This workshop will explore the best practices from these radically different approaches in different disciplines, the common challenges encountered, and lessons learned. Our focus will be on practicalities and live demonstrations. We will begin with short plenary presentations from experienced stakeholders in citizen science across many disciplines, from biological sciences and ecology to archaeology and the humanities to astronomy and physics. We will invite short technical presentations on the citizen science functionalities being developed (or still aspirational) in the European Open Science Cloud by research infrastructure clusters and e-infrastructures. This will be followed by engaging live demonstrations, then we will convene a lively panel discussion on lessons learned and best practices. In parallel, and in real time, recommendations will be collated into a live document of conclusions and recommendations, which will be submitted shortly after the workshop to a suitable journal and published under green or gold open access.

Agenda

tbc.

Organisers

  • Maria Alvez Vicente, University of Leiden
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  • Janice Ansine, The Open University & Cos4Cloud
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  • Manolis Chaniotakis, Ellinogermaniki Agogi
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  • Margaret Gold, University of Leiden
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  • Gary Hemming, European Gravitational Observatory & REINFORCE technical manager
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  • Stavros Katsanevas, European Gravitational Observatory & REINFORCE lead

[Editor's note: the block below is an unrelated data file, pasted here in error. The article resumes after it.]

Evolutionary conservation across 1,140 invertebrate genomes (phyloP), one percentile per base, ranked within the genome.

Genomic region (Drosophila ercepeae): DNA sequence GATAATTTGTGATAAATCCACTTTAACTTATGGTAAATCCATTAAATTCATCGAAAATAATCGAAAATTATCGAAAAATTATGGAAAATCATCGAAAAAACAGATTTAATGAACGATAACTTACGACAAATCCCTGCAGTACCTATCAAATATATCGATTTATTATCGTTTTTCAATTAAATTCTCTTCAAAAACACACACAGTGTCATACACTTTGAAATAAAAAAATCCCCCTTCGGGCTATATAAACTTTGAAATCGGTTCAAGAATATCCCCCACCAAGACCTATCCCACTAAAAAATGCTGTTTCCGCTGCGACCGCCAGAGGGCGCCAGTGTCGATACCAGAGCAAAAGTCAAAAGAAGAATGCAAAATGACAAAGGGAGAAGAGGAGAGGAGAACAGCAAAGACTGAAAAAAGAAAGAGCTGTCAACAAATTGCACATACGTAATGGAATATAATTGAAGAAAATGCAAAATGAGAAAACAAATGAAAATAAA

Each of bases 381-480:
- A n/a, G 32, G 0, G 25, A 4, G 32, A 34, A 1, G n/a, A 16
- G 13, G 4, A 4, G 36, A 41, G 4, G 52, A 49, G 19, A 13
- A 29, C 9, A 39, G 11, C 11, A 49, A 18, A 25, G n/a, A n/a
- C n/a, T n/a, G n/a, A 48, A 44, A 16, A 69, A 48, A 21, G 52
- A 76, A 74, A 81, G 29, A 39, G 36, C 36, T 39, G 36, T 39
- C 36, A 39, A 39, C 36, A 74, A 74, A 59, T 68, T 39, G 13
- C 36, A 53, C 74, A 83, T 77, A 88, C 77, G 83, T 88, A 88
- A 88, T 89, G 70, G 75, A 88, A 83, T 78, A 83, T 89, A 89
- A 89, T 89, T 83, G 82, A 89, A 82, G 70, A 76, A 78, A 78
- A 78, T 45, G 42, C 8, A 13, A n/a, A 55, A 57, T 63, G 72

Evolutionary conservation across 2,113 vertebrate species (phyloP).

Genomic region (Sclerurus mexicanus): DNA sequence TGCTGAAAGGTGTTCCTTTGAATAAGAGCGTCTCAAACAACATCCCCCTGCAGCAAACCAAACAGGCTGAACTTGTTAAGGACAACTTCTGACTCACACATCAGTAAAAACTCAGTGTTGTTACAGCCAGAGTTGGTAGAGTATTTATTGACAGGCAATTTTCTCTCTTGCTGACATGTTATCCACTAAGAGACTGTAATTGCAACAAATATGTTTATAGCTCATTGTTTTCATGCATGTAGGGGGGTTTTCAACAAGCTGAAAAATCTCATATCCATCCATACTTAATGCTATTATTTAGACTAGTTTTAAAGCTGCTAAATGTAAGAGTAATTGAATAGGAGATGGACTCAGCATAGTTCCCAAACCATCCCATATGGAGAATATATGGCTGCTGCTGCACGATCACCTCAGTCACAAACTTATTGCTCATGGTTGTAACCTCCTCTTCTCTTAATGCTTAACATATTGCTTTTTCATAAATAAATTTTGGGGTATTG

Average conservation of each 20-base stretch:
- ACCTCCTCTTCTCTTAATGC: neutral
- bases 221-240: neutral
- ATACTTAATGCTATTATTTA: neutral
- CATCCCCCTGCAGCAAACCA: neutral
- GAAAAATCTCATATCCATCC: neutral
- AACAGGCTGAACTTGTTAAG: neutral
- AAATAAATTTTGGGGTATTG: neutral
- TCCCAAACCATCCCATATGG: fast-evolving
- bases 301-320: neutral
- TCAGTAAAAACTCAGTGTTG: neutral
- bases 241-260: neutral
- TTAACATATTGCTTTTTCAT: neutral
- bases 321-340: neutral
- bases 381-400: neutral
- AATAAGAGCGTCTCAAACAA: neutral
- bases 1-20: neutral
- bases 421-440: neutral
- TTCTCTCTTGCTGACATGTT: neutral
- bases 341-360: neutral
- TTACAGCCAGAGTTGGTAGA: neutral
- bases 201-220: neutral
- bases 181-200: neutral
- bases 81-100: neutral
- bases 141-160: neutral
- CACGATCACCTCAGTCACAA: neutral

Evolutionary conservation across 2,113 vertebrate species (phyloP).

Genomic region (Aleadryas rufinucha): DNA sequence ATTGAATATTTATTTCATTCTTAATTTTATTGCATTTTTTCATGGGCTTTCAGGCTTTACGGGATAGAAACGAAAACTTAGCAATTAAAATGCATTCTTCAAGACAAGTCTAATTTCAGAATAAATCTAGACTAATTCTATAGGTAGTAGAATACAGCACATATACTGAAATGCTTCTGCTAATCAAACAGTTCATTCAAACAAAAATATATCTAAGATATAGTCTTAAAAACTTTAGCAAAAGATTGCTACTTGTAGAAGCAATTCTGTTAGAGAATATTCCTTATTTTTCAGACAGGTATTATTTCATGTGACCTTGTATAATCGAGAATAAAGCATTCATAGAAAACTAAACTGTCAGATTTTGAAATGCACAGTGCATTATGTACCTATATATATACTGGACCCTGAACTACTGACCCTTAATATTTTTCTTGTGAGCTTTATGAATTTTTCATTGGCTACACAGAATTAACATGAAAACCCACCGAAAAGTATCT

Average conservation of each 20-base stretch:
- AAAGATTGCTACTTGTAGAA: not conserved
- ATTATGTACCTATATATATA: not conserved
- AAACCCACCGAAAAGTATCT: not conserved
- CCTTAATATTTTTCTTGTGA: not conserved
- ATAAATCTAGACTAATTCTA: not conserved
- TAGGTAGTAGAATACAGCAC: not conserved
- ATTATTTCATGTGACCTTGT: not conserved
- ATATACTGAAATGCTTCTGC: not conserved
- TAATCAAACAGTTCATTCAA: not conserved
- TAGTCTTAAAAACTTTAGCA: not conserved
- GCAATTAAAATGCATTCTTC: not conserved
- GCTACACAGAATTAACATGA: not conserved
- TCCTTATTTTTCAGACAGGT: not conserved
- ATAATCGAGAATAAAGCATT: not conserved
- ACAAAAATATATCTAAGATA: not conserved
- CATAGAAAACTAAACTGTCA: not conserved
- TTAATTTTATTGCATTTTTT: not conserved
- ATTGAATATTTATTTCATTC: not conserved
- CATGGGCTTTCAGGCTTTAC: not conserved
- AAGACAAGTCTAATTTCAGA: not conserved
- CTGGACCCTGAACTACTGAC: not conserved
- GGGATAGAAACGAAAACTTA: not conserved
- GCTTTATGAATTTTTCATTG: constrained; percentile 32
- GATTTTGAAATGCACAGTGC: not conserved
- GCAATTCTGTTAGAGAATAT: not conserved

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  • Francesco Osimanti, Trust-IT
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  • Pedro Russo, University of Leiden
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  • Stephen Serjeant, The Open University & ESCAPE citizen science lead
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  • Francesca Spagnuolo, European Gravitational Observatory & REINFORCE project officer
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Creating Legal Issues Knowledge Hub for opening research data - Gdańsk University of Technology Library's approach.

Lightning talk


Creating Legal Issues Knowledge Hub for opening research data - Gdansk University of Technology Library's approach.

Sept 22, 11.30 CEST

YouTube

Zenodo

Researchers, research communities, repository managers, publishers and content providers, libraries, research administrators

Interdisciplinary collaborations: Networks, services, methods Sharing best practices and knowledge, Legal aspects of open science; GDPR and IPR exploitation

Legal issues, data sharing, open research data

Drawing on the legal issues problems and queries expressed by scholars during writing a Data Management Plans (DMP) and uploading research data in an open data repository (The Bridge of Data), this study aims to describe the process of creating Legal Issues Knowledge Hub at the Gdańsk University of Technology Library that will be available at the beginning of 2022. The misunderstanding of legal issues or information gap during Research Data Management (RDM) activities causes tensions and discouragement within academic staff, data stewards and librarian who often are on advising position.